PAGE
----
Golbin, who has pulled together solo exhibitions for designers as diverse as Dries Van Noten, Hussein Chalayan and Valentino, has a very different answer about what it’s like to work closely with still living artists.
“My involvement when working with a designer is pretty high-level intense. Designers are incredible creatures, and they’re very emotional. I tell them from the beginning, ‘This is not going to be easy.’ They all have their own way of working, and if they are still working today, it means they’ve come up with a system for what they do. I take them out of that comfort zone. It means that I’m very invested in taking that journey with them. But it’s very difficult, and it’s based on trust.”
Akiko Fukai, director and chief curator of the Kyoto Costume Institute, has a different philosophy again. “I don’t,” she tells me when I ask if she ever discusses a garment with its maker when she acquires a piece. “I never think about the monograph of the designer. I am always interested in the long-term subject of fashion. The cross-cultural subject of East and West.” She adds: “Maybe my attitude to curation is a little bit different from most.”
With its talking mannequin heads (they have videos projected onto them) and sexy sailors, Jean Paul Gaultier is certainly the most lighthearted of the shows in Australia’s summer of blockbuster fashion exhibitions. It is also the only one of the three to be created in conjunction with a fashion house.
All of the garments on display in Brisbane and Adelaide are owned by the institutes that have organised their display. Which is not to say that Future Beauty or Fashion Icons are fusty or overly serious. They simply have more gravity.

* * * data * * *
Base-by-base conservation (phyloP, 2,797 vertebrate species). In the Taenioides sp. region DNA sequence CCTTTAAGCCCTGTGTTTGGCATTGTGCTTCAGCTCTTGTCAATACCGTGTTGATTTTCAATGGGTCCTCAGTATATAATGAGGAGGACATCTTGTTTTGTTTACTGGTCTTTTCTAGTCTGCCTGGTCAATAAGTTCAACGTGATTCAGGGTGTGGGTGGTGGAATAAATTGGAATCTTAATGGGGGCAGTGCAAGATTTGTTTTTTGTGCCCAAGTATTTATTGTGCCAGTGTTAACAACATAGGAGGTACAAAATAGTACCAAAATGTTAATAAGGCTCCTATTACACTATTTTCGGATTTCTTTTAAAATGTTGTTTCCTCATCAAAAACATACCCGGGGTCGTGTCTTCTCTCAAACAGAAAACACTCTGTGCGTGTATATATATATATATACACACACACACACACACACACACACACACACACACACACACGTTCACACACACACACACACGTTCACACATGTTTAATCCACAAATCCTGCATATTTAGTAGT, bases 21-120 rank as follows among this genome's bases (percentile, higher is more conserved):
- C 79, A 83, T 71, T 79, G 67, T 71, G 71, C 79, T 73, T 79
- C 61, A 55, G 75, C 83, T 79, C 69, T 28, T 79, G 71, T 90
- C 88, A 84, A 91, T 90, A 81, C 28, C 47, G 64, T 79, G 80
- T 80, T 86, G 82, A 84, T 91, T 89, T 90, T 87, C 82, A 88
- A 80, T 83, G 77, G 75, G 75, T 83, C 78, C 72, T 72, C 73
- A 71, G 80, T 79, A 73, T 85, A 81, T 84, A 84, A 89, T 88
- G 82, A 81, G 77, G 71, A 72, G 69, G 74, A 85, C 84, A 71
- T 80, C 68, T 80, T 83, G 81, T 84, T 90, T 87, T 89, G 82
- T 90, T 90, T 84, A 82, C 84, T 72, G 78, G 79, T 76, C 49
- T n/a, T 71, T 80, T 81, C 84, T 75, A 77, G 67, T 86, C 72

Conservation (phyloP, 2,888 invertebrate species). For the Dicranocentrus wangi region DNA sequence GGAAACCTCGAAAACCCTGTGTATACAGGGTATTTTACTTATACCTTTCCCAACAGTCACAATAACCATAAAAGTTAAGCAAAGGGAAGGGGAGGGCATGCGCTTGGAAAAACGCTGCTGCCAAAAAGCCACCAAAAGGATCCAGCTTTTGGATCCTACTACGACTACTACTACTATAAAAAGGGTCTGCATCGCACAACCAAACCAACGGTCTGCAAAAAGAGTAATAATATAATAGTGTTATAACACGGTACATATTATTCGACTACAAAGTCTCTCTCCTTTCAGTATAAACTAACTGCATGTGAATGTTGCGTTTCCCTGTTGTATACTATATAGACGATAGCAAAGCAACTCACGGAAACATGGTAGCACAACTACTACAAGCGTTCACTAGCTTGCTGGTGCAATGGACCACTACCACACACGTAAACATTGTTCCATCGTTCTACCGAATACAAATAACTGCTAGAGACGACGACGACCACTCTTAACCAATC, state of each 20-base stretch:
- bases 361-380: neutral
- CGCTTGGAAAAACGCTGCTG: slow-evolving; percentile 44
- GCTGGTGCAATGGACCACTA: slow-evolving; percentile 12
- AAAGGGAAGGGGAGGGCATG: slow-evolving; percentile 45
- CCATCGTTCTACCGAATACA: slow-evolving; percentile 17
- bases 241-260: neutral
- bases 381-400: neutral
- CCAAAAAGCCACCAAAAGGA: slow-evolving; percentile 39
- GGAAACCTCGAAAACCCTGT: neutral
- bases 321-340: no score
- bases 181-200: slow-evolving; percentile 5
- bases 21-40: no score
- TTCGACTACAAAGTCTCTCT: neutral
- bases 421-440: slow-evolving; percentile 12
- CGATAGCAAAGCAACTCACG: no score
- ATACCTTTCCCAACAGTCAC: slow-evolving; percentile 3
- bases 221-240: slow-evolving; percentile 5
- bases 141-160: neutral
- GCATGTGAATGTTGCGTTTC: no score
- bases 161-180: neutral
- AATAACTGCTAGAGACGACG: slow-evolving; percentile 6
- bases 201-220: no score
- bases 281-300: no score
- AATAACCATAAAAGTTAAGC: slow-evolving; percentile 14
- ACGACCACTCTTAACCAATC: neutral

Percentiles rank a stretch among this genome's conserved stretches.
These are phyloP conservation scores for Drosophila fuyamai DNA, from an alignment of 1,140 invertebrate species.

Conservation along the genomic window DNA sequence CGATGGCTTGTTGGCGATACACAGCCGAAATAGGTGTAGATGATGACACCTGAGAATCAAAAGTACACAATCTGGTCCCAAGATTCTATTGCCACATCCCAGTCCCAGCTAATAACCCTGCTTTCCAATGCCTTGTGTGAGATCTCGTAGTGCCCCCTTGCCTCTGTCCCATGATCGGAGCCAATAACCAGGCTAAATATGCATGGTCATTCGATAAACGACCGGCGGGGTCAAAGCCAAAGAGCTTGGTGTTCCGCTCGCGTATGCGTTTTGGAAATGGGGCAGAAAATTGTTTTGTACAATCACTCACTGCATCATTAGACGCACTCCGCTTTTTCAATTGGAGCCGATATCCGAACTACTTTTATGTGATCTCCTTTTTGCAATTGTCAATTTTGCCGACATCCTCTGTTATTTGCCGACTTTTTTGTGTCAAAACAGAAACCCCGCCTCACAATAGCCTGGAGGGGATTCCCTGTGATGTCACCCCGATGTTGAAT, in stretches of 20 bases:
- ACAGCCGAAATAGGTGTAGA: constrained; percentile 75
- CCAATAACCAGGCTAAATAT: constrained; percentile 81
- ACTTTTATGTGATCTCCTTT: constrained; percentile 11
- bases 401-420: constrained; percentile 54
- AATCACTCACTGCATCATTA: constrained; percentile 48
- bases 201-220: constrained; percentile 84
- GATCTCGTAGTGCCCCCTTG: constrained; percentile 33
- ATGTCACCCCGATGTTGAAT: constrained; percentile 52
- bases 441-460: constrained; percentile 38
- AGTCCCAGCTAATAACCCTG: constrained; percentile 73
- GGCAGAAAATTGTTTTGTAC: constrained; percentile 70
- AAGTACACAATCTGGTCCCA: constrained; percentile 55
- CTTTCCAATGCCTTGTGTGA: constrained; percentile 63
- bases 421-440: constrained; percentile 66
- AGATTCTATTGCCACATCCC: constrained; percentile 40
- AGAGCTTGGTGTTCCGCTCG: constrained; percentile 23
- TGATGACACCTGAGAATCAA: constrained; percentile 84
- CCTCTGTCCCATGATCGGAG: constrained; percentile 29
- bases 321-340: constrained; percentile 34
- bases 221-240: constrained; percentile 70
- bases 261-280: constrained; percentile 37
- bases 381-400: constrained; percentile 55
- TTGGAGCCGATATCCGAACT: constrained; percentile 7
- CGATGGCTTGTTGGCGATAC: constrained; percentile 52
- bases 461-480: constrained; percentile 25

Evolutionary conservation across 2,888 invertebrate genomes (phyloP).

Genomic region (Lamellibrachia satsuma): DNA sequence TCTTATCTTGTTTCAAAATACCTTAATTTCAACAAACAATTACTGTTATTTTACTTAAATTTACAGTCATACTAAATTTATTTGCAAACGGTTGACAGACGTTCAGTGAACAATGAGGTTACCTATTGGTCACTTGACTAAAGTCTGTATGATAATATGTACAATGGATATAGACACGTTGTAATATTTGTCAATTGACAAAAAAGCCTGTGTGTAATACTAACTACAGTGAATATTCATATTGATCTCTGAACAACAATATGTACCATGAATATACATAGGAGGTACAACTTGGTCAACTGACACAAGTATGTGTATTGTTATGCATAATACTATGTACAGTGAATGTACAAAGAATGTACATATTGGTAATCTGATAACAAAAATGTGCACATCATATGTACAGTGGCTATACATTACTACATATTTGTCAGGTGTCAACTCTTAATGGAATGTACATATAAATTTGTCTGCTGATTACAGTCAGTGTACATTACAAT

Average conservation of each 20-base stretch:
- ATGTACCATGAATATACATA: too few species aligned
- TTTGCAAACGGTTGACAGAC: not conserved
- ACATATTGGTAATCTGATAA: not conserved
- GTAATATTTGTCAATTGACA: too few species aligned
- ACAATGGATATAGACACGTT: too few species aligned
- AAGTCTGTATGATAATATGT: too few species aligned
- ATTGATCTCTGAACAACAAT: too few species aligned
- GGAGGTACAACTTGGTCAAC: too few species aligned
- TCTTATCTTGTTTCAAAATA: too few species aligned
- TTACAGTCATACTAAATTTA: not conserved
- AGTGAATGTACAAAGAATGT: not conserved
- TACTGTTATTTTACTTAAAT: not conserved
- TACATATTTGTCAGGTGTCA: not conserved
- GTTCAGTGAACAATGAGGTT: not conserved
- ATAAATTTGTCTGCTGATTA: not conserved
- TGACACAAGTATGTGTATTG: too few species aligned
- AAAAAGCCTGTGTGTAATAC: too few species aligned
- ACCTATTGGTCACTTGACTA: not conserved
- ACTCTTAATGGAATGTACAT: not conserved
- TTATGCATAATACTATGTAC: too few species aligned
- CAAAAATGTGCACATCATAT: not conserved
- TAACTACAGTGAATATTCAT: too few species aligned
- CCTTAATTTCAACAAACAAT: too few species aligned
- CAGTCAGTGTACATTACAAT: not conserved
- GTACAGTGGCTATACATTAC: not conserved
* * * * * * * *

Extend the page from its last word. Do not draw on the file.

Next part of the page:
Fashion Icons is arranged in chronological order, by decade. “Part of my curatorial ethics is that I need to give a comprehensive point of view that is objective when it comes to historical fact,” Golbin explains. She uses the way garments are placed to aid her storytelling. “For instance, in the 1950s section we have two beautiful ball gowns – ‘Mexico’ by Christian Dior and one by Pierre Balmain. It made sense for me to put them together, because they were working together at Robert Piguet before they founded their own houses. Those kinds of considerations are very important … Not only does a show have to be aesthetically coherent, those facts have to be clear.”
Later in the exhibition, a witchy, hooded creation by Véronique Branquinho – part of a segment on the Antwerp-based designers who rose to prominence in the 1990s – faces into a bank of more contemporary ball gowns. It is making direct eye contact with an equally Gothic, though strikingly different, dress by fellow Belgian Olivier Theyskens, for Rochas. It’s a subtle gesture of one generation staring on to the next.